When someone approaches me about producing a book, we engage in a dance in which we determine whether we’re going to be able to work together successfully. Usually, this takes no more than a couple of emails or a single phone call. Sometimes—as in a recent case—it takes a little longer to get to the crux of the matter. But in replaying this recent exchange in my mind, I think I’ve hit upon a key factor that I hadn’t considered before.
There’s a certain pragmatic way of looking at the world based on the assumption that what I want to do is the right thing to do and that all I have to worry about is finding people to carry out my wishes. This is the top-down approach taken by many of the gurus of success. Don’t bother me with the details, ’cuz I’m a big picture thinker. Just tell me the bottom line and maybe three bullet points, and you take care of the little stuff. And be quick about it. I want it yesterday. The typical grumble from the subordinates of a manager with that attitude is: “There’s never time to do it right, but there’s always time to do it over.”
Frankly, that approach does work for a lot of people and in a lot of situations. However, publishing your first book that way takes deep pockets, because it inevitably leads to failure on the first go-around.
I’m a bottom-up sort of person, though. I like to understand the fundamental principles of a discipline and then build on those principles with practice until I develop a level of expertise that enables me to confidently market my services. Admittedly, this takes patience. And I’m a patient guy.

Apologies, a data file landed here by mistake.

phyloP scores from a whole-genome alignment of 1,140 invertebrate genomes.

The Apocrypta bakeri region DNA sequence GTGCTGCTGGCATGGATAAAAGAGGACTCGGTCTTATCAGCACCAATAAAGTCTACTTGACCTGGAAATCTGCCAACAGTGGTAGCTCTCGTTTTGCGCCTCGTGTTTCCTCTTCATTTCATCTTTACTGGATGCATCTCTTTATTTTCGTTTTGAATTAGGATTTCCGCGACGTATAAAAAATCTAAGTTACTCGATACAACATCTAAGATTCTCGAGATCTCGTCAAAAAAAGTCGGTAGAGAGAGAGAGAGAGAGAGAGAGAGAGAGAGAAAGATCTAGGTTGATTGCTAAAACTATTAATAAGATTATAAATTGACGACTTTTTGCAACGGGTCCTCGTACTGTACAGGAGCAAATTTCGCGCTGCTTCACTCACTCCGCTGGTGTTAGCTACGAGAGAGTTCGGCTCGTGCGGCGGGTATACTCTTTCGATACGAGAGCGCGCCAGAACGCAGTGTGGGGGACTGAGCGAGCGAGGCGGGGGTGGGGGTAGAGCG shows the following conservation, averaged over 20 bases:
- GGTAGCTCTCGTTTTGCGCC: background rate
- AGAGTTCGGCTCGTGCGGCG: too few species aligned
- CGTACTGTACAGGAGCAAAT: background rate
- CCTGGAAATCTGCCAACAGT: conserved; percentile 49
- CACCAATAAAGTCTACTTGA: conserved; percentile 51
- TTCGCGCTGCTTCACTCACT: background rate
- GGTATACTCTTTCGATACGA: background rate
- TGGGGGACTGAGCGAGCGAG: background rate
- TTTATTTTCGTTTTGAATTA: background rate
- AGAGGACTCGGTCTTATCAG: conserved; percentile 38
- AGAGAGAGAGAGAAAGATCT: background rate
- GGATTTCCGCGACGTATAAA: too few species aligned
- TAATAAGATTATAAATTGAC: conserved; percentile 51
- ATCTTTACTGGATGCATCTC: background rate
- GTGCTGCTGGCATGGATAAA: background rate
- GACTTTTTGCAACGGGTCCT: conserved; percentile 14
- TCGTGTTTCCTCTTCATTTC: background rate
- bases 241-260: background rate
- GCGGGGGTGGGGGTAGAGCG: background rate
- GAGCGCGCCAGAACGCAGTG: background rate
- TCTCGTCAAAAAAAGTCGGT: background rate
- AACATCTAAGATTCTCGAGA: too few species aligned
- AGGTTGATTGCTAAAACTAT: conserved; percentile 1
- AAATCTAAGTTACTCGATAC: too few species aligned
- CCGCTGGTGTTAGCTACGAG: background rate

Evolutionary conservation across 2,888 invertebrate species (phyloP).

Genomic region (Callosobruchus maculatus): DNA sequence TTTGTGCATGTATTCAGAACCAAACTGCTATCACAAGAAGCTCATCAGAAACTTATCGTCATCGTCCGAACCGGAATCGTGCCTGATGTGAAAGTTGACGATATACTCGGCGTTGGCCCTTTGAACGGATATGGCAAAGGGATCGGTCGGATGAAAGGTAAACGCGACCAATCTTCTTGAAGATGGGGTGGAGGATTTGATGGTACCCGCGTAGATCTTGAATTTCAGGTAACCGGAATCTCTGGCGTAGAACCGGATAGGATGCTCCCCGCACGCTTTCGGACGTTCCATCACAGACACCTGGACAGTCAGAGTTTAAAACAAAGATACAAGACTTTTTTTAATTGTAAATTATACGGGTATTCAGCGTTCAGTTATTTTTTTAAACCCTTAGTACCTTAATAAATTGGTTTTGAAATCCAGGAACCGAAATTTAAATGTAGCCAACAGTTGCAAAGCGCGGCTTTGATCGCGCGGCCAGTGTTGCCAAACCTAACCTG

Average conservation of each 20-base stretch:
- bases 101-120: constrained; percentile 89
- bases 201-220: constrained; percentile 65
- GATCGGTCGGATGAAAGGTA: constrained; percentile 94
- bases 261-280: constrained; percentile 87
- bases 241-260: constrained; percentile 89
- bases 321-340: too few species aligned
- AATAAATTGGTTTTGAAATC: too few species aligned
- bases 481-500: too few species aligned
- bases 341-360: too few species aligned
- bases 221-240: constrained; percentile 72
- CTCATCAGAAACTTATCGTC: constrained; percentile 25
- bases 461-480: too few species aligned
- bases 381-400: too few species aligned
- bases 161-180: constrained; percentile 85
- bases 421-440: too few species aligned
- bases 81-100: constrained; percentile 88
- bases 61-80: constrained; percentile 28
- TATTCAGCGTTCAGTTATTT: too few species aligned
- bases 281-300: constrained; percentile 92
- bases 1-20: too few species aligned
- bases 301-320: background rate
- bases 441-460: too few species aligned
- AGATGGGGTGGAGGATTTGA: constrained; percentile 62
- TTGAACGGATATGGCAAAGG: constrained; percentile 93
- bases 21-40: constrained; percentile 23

But I’m not a doormat. And when someone with a top-down mindset comes to me and tells me what I’m going to do for them and what they intend to pay me, then refuses to provide the basic information I need to do my job to the standards I’ve set for myself, I tend to get my back up. The customer may always be right, but not everyone is destined to be my customer. The ones who are destined to be my clients are people who share my bottom-up, craft-based view—authors who have developed their own expertise in the same way I’ve acquired mine and who are willing to learn about how publishing works so they can improve their chances of success the first time around.
Never really thought about quite so explicitly, Dick. But that's pretty much how my most successful work has gone. I’m reminded of how that does seem to be the “correct” way to work, having just finished a straight layout job that progressed in a decidedly not bottom-up approach.
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